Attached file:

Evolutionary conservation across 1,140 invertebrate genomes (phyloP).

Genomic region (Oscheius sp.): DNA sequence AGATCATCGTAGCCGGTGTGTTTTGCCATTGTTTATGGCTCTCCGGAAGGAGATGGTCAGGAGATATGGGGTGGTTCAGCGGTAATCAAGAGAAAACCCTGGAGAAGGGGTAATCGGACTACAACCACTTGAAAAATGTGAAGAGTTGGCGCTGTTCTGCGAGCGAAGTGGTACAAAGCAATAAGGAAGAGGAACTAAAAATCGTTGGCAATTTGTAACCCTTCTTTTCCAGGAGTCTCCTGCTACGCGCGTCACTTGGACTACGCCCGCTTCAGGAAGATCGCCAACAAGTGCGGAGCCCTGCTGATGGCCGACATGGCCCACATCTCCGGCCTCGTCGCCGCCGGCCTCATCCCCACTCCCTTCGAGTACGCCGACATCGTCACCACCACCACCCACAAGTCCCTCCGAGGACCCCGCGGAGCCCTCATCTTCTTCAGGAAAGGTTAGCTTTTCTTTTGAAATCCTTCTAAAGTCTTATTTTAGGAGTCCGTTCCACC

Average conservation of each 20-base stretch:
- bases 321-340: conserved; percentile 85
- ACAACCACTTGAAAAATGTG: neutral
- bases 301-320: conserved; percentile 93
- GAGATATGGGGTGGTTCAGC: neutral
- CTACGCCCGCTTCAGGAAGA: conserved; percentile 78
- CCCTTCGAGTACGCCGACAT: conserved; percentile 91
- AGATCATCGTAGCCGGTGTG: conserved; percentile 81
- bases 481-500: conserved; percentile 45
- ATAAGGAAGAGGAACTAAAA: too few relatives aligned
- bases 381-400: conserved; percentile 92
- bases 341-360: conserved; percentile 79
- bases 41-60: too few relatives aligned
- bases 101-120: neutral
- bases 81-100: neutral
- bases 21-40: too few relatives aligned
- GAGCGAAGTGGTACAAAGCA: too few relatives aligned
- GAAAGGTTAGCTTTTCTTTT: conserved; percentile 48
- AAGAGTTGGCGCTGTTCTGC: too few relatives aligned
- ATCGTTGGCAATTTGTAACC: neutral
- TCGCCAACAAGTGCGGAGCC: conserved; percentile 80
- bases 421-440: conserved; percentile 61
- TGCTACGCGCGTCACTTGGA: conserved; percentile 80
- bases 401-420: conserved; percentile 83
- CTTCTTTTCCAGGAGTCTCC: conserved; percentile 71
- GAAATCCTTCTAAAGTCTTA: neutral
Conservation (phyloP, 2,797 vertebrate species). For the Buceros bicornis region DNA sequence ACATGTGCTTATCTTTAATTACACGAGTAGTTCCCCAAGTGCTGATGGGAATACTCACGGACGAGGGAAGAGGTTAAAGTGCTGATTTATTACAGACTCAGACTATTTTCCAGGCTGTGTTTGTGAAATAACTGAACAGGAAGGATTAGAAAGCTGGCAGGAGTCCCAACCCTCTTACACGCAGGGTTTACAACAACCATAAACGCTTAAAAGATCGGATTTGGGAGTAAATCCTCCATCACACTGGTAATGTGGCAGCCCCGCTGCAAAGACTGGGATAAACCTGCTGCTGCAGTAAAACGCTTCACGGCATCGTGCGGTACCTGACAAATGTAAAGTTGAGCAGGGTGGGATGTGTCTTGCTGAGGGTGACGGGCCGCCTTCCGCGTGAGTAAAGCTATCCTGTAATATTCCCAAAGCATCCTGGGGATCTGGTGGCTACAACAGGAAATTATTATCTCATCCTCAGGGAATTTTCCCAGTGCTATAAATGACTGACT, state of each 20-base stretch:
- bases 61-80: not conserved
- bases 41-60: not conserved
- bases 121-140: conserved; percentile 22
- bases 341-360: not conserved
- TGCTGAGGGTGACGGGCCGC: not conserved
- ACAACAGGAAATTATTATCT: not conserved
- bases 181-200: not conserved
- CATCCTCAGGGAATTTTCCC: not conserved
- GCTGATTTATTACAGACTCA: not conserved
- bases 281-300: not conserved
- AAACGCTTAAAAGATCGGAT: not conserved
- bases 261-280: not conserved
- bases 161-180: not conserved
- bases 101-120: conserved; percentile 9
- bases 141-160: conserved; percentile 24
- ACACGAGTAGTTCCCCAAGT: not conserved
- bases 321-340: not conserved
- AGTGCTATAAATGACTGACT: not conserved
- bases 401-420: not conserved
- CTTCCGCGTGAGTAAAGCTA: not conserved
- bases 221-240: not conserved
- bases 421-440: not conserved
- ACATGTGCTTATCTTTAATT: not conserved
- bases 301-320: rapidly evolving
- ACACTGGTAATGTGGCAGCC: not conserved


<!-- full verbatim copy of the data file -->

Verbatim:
Evolutionary conservation across 1,140 invertebrate genomes (phyloP).

Genomic region (Oscheius sp.): DNA sequence AGATCATCGTAGCCGGTGTGTTTTGCCATTGTTTATGGCTCTCCGGAAGGAGATGGTCAGGAGATATGGGGTGGTTCAGCGGTAATCAAGAGAAAACCCTGGAGAAGGGGTAATCGGACTACAACCACTTGAAAAATGTGAAGAGTTGGCGCTGTTCTGCGAGCGAAGTGGTACAAAGCAATAAGGAAGAGGAACTAAAAATCGTTGGCAATTTGTAACCCTTCTTTTCCAGGAGTCTCCTGCTACGCGCGTCACTTGGACTACGCCCGCTTCAGGAAGATCGCCAACAAGTGCGGAGCCCTGCTGATGGCCGACATGGCCCACATCTCCGGCCTCGTCGCCGCCGGCCTCATCCCCACTCCCTTCGAGTACGCCGACATCGTCACCACCACCACCCACAAGTCCCTCCGAGGACCCCGCGGAGCCCTCATCTTCTTCAGGAAAGGTTAGCTTTTCTTTTGAAATCCTTCTAAAGTCTTATTTTAGGAGTCCGTTCCACC

Average conservation of each 20-base stretch:
- bases 321-340: conserved; percentile 85
- ACAACCACTTGAAAAATGTG: neutral
- bases 301-320: conserved; percentile 93
- GAGATATGGGGTGGTTCAGC: neutral
- CTACGCCCGCTTCAGGAAGA: conserved; percentile 78
- CCCTTCGAGTACGCCGACAT: conserved; percentile 91
- AGATCATCGTAGCCGGTGTG: conserved; percentile 81
- bases 481-500: conserved; percentile 45
- ATAAGGAAGAGGAACTAAAA: too few relatives aligned
- bases 381-400: conserved; percentile 92
- bases 341-360: conserved; percentile 79
- bases 41-60: too few relatives aligned
- bases 101-120: neutral
- bases 81-100: neutral
- bases 21-40: too few relatives aligned
- GAGCGAAGTGGTACAAAGCA: too few relatives aligned
- GAAAGGTTAGCTTTTCTTTT: conserved; percentile 48
- AAGAGTTGGCGCTGTTCTGC: too few relatives aligned
- ATCGTTGGCAATTTGTAACC: neutral
- TCGCCAACAAGTGCGGAGCC: conserved; percentile 80
- bases 421-440: conserved; percentile 61
- TGCTACGCGCGTCACTTGGA: conserved; percentile 80
- bases 401-420: conserved; percentile 83
- CTTCTTTTCCAGGAGTCTCC: conserved; percentile 71
- GAAATCCTTCTAAAGTCTTA: neutral
Conservation (phyloP, 2,797 vertebrate species). For the Buceros bicornis region DNA sequence ACATGTGCTTATCTTTAATTACACGAGTAGTTCCCCAAGTGCTGATGGGAATACTCACGGACGAGGGAAGAGGTTAAAGTGCTGATTTATTACAGACTCAGACTATTTTCCAGGCTGTGTTTGTGAAATAACTGAACAGGAAGGATTAGAAAGCTGGCAGGAGTCCCAACCCTCTTACACGCAGGGTTTACAACAACCATAAACGCTTAAAAGATCGGATTTGGGAGTAAATCCTCCATCACACTGGTAATGTGGCAGCCCCGCTGCAAAGACTGGGATAAACCTGCTGCTGCAGTAAAACGCTTCACGGCATCGTGCGGTACCTGACAAATGTAAAGTTGAGCAGGGTGGGATGTGTCTTGCTGAGGGTGACGGGCCGCCTTCCGCGTGAGTAAAGCTATCCTGTAATATTCCCAAAGCATCCTGGGGATCTGGTGGCTACAACAGGAAATTATTATCTCATCCTCAGGGAATTTTCCCAGTGCTATAAATGACTGACT, state of each 20-base stretch:
- bases 61-80: not conserved
- bases 41-60: not conserved
- bases 121-140: conserved; percentile 22
- bases 341-360: not conserved
- TGCTGAGGGTGACGGGCCGC: not conserved
- ACAACAGGAAATTATTATCT: not conserved
- bases 181-200: not conserved
- CATCCTCAGGGAATTTTCCC: not conserved
- GCTGATTTATTACAGACTCA: not conserved
- bases 281-300: not conserved
- AAACGCTTAAAAGATCGGAT: not conserved
- bases 261-280: not conserved
- bases 161-180: not conserved
- bases 101-120: conserved; percentile 9
- bases 141-160: conserved; percentile 24
- ACACGAGTAGTTCCCCAAGT: not conserved
- bases 321-340: not conserved
- AGTGCTATAAATGACTGACT: not conserved
- bases 401-420: not conserved
- CTTCCGCGTGAGTAAAGCTA: not conserved
- bases 221-240: not conserved
- bases 421-440: not conserved
- ACATGTGCTTATCTTTAATT: not conserved
- bases 301-320: rapidly evolving
- ACACTGGTAATGTGGCAGCC: not conserved